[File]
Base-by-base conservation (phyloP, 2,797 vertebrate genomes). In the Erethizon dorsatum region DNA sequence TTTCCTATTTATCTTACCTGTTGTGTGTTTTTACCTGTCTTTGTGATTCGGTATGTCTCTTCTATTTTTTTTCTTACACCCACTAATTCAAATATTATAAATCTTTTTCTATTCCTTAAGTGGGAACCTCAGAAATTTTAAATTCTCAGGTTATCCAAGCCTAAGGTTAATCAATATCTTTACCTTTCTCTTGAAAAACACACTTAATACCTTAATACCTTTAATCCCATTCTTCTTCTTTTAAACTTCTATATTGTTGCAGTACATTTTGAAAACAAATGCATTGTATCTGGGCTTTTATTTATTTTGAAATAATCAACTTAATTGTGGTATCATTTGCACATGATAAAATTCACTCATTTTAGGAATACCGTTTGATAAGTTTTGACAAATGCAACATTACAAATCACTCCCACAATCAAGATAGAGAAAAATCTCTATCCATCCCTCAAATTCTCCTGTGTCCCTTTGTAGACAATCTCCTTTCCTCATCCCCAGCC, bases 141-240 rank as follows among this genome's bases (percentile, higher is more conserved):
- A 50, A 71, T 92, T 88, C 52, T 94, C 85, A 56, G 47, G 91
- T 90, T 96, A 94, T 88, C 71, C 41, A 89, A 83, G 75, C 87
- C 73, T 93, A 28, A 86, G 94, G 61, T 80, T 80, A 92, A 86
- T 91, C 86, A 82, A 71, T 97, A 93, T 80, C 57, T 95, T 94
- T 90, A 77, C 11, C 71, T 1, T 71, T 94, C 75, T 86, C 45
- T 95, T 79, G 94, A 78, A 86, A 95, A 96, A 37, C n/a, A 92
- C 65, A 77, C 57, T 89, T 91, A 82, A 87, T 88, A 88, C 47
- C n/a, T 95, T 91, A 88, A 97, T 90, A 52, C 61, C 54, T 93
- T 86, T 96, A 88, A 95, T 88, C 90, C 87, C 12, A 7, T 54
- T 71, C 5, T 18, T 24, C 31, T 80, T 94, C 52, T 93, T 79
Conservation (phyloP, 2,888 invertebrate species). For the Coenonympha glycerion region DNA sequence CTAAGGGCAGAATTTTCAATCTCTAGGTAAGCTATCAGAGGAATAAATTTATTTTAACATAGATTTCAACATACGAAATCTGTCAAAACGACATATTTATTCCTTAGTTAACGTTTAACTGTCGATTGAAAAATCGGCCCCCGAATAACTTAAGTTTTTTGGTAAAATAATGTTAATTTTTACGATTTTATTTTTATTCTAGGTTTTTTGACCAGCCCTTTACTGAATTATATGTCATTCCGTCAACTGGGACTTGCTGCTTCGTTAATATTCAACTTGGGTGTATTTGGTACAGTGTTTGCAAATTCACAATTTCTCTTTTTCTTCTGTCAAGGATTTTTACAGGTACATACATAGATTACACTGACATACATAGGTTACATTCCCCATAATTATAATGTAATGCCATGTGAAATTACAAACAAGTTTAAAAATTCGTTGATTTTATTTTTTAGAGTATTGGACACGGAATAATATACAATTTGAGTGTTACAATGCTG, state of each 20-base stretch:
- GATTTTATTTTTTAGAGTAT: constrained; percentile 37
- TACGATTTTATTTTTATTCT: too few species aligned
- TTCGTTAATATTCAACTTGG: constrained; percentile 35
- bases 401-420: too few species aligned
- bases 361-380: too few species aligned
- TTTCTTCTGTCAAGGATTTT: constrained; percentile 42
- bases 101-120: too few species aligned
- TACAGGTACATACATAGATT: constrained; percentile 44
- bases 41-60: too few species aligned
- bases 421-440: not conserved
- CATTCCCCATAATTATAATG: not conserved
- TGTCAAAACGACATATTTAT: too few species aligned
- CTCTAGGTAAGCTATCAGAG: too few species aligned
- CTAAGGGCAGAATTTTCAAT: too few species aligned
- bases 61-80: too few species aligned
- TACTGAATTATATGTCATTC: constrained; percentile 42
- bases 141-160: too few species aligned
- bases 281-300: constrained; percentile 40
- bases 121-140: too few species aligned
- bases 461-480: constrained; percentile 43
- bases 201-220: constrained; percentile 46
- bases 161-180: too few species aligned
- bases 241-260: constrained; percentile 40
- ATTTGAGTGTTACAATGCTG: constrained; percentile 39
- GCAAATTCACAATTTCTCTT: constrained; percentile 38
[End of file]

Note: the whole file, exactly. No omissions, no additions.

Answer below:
Base-by-base conservation (phyloP, 2,797 vertebrate genomes). In the Erethizon dorsatum region DNA sequence TTTCCTATTTATCTTACCTGTTGTGTGTTTTTACCTGTCTTTGTGATTCGGTATGTCTCTTCTATTTTTTTTCTTACACCCACTAATTCAAATATTATAAATCTTTTTCTATTCCTTAAGTGGGAACCTCAGAAATTTTAAATTCTCAGGTTATCCAAGCCTAAGGTTAATCAATATCTTTACCTTTCTCTTGAAAAACACACTTAATACCTTAATACCTTTAATCCCATTCTTCTTCTTTTAAACTTCTATATTGTTGCAGTACATTTTGAAAACAAATGCATTGTATCTGGGCTTTTATTTATTTTGAAATAATCAACTTAATTGTGGTATCATTTGCACATGATAAAATTCACTCATTTTAGGAATACCGTTTGATAAGTTTTGACAAATGCAACATTACAAATCACTCCCACAATCAAGATAGAGAAAAATCTCTATCCATCCCTCAAATTCTCCTGTGTCCCTTTGTAGACAATCTCCTTTCCTCATCCCCAGCC, bases 141-240 rank as follows among this genome's bases (percentile, higher is more conserved):
- A 50, A 71, T 92, T 88, C 52, T 94, C 85, A 56, G 47, G 91
- T 90, T 96, A 94, T 88, C 71, C 41, A 89, A 83, G 75, C 87
- C 73, T 93, A 28, A 86, G 94, G 61, T 80, T 80, A 92, A 86
- T 91, C 86, A 82, A 71, T 97, A 93, T 80, C 57, T 95, T 94
- T 90, A 77, C 11, C 71, T 1, T 71, T 94, C 75, T 86, C 45
- T 95, T 79, G 94, A 78, A 86, A 95, A 96, A 37, C n/a, A 92
- C 65, A 77, C 57, T 89, T 91, A 82, A 87, T 88, A 88, C 47
- C n/a, T 95, T 91, A 88, A 97, T 90, A 52, C 61, C 54, T 93
- T 86, T 96, A 88, A 95, T 88, C 90, C 87, C 12, A 7, T 54
- T 71, C 5, T 18, T 24, C 31, T 80, T 94, C 52, T 93, T 79
Conservation (phyloP, 2,888 invertebrate species). For the Coenonympha glycerion region DNA sequence CTAAGGGCAGAATTTTCAATCTCTAGGTAAGCTATCAGAGGAATAAATTTATTTTAACATAGATTTCAACATACGAAATCTGTCAAAACGACATATTTATTCCTTAGTTAACGTTTAACTGTCGATTGAAAAATCGGCCCCCGAATAACTTAAGTTTTTTGGTAAAATAATGTTAATTTTTACGATTTTATTTTTATTCTAGGTTTTTTGACCAGCCCTTTACTGAATTATATGTCATTCCGTCAACTGGGACTTGCTGCTTCGTTAATATTCAACTTGGGTGTATTTGGTACAGTGTTTGCAAATTCACAATTTCTCTTTTTCTTCTGTCAAGGATTTTTACAGGTACATACATAGATTACACTGACATACATAGGTTACATTCCCCATAATTATAATGTAATGCCATGTGAAATTACAAACAAGTTTAAAAATTCGTTGATTTTATTTTTTAGAGTATTGGACACGGAATAATATACAATTTGAGTGTTACAATGCTG, state of each 20-base stretch:
- GATTTTATTTTTTAGAGTAT: constrained; percentile 37
- TACGATTTTATTTTTATTCT: too few species aligned
- TTCGTTAATATTCAACTTGG: constrained; percentile 35
- bases 401-420: too few species aligned
- bases 361-380: too few species aligned
- TTTCTTCTGTCAAGGATTTT: constrained; percentile 42
- bases 101-120: too few species aligned
- TACAGGTACATACATAGATT: constrained; percentile 44
- bases 41-60: too few species aligned
- bases 421-440: not conserved
- CATTCCCCATAATTATAATG: not conserved
- TGTCAAAACGACATATTTAT: too few species aligned
- CTCTAGGTAAGCTATCAGAG: too few species aligned
- CTAAGGGCAGAATTTTCAAT: too few species aligned
- bases 61-80: too few species aligned
- TACTGAATTATATGTCATTC: constrained; percentile 42
- bases 141-160: too few species aligned
- bases 281-300: constrained; percentile 40
- bases 121-140: too few species aligned
- bases 461-480: constrained; percentile 43
- bases 201-220: constrained; percentile 46
- bases 161-180: too few species aligned
- bases 241-260: constrained; percentile 40
- ATTTGAGTGTTACAATGCTG: constrained; percentile 39
- GCAAATTCACAATTTCTCTT: constrained; percentile 38